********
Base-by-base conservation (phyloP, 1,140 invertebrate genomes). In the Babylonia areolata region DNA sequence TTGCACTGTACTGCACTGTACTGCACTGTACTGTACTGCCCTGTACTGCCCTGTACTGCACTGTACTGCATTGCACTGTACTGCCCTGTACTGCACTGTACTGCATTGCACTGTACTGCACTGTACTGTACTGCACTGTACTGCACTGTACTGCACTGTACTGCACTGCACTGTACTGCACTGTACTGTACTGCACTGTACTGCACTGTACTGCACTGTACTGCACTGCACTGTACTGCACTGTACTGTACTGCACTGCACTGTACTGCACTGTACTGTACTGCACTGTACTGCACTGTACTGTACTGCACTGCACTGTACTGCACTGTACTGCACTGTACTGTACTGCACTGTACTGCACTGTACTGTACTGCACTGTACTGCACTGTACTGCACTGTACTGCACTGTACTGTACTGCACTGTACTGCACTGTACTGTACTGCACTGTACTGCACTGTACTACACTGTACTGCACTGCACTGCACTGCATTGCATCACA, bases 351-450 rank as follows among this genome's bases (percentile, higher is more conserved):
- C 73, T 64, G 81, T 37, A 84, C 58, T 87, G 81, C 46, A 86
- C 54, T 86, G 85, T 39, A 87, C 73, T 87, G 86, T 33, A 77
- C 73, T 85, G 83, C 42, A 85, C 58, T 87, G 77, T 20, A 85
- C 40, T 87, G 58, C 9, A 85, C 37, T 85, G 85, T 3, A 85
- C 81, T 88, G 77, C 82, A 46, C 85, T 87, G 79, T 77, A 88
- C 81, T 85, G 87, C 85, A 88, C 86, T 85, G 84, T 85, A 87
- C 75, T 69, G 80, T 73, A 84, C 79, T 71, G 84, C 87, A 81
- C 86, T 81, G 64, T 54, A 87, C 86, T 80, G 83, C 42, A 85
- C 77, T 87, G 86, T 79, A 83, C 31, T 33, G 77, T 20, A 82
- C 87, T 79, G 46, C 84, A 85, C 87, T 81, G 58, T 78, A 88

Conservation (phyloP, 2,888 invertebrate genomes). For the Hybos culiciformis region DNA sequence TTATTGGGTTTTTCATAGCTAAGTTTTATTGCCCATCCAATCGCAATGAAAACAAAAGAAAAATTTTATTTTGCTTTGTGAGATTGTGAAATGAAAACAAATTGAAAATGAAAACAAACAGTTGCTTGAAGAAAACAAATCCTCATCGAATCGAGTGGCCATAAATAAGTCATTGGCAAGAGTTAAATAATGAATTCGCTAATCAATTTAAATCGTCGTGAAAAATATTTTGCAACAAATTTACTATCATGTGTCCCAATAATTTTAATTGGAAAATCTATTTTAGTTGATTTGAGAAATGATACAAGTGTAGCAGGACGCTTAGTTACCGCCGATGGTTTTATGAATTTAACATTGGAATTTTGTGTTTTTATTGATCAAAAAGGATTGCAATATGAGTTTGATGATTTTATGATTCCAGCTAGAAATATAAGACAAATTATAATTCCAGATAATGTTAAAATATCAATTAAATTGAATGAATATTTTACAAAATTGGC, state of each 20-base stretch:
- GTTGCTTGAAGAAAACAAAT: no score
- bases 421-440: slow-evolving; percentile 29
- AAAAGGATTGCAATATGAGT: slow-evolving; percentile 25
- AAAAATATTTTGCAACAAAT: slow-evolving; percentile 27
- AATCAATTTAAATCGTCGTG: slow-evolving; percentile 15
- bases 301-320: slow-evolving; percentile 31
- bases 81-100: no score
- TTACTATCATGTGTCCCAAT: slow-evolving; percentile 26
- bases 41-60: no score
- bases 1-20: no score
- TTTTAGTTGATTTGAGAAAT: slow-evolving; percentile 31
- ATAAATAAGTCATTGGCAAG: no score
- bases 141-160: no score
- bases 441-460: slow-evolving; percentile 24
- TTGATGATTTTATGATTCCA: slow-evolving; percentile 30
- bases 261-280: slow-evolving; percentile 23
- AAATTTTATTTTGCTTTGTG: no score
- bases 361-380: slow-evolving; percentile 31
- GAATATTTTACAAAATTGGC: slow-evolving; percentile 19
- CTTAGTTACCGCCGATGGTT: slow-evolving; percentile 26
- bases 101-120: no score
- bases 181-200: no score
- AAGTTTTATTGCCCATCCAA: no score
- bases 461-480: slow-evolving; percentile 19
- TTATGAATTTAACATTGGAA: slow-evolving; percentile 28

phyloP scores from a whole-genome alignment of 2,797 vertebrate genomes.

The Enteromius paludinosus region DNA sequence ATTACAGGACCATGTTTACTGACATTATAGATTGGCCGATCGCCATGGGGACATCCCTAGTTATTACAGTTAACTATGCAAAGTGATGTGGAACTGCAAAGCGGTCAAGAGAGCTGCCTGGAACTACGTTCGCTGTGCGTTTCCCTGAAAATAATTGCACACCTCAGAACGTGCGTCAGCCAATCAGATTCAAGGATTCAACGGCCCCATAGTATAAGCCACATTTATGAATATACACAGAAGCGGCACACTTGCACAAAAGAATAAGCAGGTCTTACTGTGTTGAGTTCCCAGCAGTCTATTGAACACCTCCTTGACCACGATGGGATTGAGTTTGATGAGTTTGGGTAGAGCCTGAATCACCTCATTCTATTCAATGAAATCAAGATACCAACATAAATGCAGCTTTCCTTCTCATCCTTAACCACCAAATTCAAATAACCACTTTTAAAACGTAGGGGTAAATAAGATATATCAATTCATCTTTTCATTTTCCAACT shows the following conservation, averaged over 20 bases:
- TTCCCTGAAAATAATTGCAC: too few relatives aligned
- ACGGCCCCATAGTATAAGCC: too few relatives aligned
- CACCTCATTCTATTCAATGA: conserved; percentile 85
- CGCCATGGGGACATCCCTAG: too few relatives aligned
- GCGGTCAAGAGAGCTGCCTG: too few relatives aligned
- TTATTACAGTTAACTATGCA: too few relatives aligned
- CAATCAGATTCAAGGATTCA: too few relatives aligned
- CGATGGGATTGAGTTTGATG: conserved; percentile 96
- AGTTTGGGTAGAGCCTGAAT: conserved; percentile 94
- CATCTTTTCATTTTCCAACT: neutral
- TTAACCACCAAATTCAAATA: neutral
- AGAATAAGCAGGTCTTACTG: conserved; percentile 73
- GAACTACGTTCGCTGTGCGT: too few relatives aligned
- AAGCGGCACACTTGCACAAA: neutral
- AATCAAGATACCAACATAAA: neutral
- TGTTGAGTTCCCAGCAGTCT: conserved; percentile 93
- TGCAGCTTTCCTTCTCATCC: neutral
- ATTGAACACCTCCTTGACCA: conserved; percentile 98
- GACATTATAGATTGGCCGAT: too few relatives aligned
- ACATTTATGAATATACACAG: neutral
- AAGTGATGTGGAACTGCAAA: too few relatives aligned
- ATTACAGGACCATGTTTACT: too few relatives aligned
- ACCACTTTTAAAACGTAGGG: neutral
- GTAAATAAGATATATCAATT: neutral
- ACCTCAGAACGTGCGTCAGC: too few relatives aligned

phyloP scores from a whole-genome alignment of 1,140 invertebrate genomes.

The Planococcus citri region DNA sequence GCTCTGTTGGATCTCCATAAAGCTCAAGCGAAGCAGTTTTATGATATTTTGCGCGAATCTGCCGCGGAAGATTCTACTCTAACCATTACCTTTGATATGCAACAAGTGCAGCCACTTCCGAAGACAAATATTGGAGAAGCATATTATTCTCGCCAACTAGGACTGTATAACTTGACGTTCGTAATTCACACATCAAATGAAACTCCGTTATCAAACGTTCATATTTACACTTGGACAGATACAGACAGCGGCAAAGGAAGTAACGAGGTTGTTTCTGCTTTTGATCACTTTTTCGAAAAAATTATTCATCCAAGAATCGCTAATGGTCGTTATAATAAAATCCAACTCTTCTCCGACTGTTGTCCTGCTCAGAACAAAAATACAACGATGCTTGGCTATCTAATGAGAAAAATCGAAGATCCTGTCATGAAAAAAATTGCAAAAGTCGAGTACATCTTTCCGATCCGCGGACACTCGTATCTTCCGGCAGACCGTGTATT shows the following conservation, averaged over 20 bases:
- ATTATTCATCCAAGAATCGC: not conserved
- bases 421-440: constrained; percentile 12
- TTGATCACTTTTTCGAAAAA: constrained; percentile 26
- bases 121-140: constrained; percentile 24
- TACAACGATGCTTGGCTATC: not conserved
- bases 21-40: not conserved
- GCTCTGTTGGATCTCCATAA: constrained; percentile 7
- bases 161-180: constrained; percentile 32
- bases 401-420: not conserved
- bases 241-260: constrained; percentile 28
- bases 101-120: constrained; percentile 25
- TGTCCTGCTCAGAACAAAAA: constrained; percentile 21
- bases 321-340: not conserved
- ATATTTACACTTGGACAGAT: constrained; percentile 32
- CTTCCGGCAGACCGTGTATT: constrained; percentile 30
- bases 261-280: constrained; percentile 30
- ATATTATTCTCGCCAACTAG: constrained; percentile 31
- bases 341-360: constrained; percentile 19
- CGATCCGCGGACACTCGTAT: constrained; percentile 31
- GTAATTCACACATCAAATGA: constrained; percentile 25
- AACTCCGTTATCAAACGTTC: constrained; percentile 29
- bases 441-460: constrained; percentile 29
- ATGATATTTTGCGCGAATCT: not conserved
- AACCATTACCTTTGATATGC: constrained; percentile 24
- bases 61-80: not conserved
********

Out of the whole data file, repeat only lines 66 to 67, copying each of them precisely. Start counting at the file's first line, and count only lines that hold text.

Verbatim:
The Planococcus citri region DNA sequence GCTCTGTTGGATCTCCATAAAGCTCAAGCGAAGCAGTTTTATGATATTTTGCGCGAATCTGCCGCGGAAGATTCTACTCTAACCATTACCTTTGATATGCAACAAGTGCAGCCACTTCCGAAGACAAATATTGGAGAAGCATATTATTCTCGCCAACTAGGACTGTATAACTTGACGTTCGTAATTCACACATCAAATGAAACTCCGTTATCAAACGTTCATATTTACACTTGGACAGATACAGACAGCGGCAAAGGAAGTAACGAGGTTGTTTCTGCTTTTGATCACTTTTTCGAAAAAATTATTCATCCAAGAATCGCTAATGGTCGTTATAATAAAATCCAACTCTTCTCCGACTGTTGTCCTGCTCAGAACAAAAATACAACGATGCTTGGCTATCTAATGAGAAAAATCGAAGATCCTGTCATGAAAAAAATTGCAAAAGTCGAGTACATCTTTCCGATCCGCGGACACTCGTATCTTCCGGCAGACCGTGTATT shows the following conservation, averaged over 20 bases:
- ATTATTCATCCAAGAATCGC: not conserved